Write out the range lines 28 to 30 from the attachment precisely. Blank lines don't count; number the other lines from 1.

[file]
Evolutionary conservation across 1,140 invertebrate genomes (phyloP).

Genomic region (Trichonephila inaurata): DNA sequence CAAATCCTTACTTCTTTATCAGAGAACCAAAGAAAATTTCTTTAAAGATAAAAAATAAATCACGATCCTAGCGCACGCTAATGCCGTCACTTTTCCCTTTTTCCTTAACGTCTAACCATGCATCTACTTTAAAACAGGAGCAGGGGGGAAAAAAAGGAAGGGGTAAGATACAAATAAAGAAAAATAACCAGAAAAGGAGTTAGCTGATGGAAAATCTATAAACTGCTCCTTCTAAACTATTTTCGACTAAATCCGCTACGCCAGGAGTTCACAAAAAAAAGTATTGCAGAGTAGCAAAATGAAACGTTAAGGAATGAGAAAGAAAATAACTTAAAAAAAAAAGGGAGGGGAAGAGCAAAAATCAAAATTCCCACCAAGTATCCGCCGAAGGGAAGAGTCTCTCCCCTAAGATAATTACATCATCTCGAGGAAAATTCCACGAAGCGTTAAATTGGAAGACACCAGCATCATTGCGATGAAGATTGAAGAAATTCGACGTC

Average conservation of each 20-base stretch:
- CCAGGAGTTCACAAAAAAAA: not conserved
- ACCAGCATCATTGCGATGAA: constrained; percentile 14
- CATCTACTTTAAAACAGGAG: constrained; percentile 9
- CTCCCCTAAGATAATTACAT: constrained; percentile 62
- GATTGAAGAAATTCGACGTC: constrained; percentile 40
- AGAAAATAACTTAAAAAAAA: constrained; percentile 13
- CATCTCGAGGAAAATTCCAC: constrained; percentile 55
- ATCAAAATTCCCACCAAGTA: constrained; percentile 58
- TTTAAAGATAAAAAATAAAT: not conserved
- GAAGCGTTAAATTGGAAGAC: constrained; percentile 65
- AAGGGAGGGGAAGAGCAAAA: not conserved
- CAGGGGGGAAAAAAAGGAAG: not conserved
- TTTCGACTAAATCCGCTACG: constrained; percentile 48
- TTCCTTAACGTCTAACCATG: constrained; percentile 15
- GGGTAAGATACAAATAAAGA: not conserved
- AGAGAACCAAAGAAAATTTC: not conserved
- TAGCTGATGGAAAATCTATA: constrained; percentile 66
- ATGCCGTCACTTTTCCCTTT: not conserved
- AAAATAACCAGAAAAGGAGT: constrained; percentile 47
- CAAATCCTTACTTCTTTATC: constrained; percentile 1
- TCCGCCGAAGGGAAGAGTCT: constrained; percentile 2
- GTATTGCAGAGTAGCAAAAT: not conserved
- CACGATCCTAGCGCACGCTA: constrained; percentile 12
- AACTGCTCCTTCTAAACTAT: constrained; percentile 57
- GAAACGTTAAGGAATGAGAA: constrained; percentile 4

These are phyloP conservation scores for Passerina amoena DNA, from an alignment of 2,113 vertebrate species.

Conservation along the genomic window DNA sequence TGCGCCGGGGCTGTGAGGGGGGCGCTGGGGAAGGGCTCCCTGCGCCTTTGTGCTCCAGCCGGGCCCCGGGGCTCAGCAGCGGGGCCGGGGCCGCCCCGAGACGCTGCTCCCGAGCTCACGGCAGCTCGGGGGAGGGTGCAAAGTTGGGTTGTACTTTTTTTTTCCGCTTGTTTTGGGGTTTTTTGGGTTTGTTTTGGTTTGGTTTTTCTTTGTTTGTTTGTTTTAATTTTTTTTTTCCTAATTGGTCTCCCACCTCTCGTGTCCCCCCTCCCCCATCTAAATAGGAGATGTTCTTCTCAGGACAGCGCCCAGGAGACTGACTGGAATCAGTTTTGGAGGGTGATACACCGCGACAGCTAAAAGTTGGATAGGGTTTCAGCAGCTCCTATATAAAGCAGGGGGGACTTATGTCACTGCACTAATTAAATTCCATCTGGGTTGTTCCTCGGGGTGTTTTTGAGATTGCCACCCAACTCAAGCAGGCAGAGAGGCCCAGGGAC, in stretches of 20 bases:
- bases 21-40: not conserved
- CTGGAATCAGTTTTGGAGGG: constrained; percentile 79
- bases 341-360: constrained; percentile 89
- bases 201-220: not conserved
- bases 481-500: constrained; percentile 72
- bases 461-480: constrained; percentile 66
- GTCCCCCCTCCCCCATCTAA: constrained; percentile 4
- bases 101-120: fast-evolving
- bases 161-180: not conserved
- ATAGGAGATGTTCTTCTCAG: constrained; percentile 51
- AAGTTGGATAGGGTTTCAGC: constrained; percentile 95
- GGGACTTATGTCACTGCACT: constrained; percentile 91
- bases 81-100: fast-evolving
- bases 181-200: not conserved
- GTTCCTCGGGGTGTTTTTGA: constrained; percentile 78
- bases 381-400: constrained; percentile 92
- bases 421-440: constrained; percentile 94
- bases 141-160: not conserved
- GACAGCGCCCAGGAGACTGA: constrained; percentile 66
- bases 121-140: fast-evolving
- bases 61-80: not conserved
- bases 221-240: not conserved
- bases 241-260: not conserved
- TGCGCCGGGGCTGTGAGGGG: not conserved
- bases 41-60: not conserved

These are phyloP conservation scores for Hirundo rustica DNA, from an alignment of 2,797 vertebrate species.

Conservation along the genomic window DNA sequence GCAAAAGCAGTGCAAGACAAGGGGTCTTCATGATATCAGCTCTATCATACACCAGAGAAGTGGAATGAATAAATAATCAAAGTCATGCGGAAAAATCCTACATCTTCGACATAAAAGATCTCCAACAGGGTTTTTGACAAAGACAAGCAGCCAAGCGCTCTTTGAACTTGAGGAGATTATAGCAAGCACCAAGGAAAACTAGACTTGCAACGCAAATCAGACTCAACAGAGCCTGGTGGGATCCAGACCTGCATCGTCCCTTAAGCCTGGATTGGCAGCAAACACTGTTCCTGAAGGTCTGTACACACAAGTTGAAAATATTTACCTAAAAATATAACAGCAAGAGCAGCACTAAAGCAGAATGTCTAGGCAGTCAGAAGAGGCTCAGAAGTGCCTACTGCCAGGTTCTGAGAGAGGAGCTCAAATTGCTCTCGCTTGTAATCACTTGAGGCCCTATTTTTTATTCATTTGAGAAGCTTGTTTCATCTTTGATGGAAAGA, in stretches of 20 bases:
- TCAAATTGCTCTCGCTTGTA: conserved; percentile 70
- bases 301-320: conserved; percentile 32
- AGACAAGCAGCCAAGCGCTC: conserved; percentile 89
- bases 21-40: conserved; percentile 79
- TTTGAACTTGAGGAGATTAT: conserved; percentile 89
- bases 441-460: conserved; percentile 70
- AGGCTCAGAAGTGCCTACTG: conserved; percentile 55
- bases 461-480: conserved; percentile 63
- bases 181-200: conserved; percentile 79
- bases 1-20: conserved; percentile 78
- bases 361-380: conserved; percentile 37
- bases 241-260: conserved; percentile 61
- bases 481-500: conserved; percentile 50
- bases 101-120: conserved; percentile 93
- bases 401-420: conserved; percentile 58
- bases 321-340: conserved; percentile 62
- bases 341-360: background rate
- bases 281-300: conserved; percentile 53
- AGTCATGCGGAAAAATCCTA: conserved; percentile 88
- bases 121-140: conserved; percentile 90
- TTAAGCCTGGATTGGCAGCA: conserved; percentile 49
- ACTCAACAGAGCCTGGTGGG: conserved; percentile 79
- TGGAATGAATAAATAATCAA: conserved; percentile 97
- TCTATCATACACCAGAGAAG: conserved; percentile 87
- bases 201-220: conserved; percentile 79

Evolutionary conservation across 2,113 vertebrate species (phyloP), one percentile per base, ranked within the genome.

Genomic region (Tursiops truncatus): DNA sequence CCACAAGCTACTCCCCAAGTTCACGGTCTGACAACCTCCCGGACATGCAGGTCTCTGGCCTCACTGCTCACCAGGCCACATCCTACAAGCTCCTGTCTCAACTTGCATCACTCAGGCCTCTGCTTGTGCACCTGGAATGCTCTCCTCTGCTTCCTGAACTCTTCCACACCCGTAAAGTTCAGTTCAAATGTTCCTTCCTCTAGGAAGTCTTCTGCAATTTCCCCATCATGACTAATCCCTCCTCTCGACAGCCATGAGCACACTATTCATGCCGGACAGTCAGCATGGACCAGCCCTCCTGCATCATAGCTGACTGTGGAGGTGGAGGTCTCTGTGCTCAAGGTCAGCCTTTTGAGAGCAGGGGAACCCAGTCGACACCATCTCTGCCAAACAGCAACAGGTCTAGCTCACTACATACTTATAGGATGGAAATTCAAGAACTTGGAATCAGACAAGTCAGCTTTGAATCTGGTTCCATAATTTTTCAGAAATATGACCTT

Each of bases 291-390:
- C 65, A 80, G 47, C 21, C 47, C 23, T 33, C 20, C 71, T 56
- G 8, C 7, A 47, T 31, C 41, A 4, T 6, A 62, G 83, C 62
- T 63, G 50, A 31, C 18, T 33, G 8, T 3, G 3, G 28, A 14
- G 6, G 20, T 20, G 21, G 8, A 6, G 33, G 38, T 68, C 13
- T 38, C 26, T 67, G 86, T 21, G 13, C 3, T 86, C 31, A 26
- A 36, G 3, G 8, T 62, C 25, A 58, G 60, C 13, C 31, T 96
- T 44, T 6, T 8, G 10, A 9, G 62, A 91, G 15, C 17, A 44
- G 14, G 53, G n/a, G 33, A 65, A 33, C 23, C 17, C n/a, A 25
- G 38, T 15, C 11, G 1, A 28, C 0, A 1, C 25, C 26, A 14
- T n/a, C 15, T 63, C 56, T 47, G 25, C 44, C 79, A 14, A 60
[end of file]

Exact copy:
- GAAACGTTAAGGAATGAGAA: constrained; percentile 4

These are phyloP conservation scores for Passerina amoena DNA, from an alignment of 2,113 vertebrate species.

Conservation along the genomic window DNA sequence TGCGCCGGGGCTGTGAGGGGGGCGCTGGGGAAGGGCTCCCTGCGCCTTTGTGCTCCAGCCGGGCCCCGGGGCTCAGCAGCGGGGCCGGGGCCGCCCCGAGACGCTGCTCCCGAGCTCACGGCAGCTCGGGGGAGGGTGCAAAGTTGGGTTGTACTTTTTTTTTCCGCTTGTTTTGGGGTTTTTTGGGTTTGTTTTGGTTTGGTTTTTCTTTGTTTGTTTGTTTTAATTTTTTTTTTCCTAATTGGTCTCCCACCTCTCGTGTCCCCCCTCCCCCATCTAAATAGGAGATGTTCTTCTCAGGACAGCGCCCAGGAGACTGACTGGAATCAGTTTTGGAGGGTGATACACCGCGACAGCTAAAAGTTGGATAGGGTTTCAGCAGCTCCTATATAAAGCAGGGGGGACTTATGTCACTGCACTAATTAAATTCCATCTGGGTTGTTCCTCGGGGTGTTTTTGAGATTGCCACCCAACTCAAGCAGGCAGAGAGGCCCAGGGAC, in stretches of 20 bases: